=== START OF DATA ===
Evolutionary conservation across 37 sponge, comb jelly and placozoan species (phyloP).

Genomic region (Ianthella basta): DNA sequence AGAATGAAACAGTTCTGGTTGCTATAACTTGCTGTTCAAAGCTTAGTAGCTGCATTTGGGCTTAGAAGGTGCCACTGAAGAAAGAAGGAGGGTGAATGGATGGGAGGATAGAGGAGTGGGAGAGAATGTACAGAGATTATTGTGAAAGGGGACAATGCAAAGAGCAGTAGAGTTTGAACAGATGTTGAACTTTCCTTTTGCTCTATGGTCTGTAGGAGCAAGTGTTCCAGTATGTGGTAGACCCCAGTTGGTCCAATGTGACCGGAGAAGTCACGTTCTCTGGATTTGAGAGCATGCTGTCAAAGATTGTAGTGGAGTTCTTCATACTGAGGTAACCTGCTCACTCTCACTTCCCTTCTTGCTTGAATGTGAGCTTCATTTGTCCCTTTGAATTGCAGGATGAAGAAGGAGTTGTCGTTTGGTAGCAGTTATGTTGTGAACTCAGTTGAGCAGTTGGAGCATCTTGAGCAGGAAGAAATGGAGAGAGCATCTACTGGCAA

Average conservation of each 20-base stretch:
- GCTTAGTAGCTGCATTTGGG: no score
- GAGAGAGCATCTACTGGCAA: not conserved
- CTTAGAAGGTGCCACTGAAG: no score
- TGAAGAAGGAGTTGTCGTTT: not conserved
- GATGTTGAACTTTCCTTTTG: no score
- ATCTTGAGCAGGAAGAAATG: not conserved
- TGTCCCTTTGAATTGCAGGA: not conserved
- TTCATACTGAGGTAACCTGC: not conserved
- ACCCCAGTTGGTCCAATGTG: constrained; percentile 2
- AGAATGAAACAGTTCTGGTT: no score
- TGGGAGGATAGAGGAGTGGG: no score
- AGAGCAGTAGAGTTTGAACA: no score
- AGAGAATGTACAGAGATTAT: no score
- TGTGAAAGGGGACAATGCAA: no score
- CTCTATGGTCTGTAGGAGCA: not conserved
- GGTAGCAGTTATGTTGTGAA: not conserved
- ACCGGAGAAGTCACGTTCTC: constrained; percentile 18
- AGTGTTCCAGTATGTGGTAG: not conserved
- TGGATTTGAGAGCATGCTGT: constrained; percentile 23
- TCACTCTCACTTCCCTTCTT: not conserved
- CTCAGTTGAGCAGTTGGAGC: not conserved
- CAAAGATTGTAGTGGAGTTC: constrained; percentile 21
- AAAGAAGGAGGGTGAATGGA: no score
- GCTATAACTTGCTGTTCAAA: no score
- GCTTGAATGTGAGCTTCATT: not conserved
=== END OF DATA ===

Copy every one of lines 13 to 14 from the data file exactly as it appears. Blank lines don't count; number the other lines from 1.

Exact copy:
- AGAATGAAACAGTTCTGGTT: no score
- TGGGAGGATAGAGGAGTGGG: no score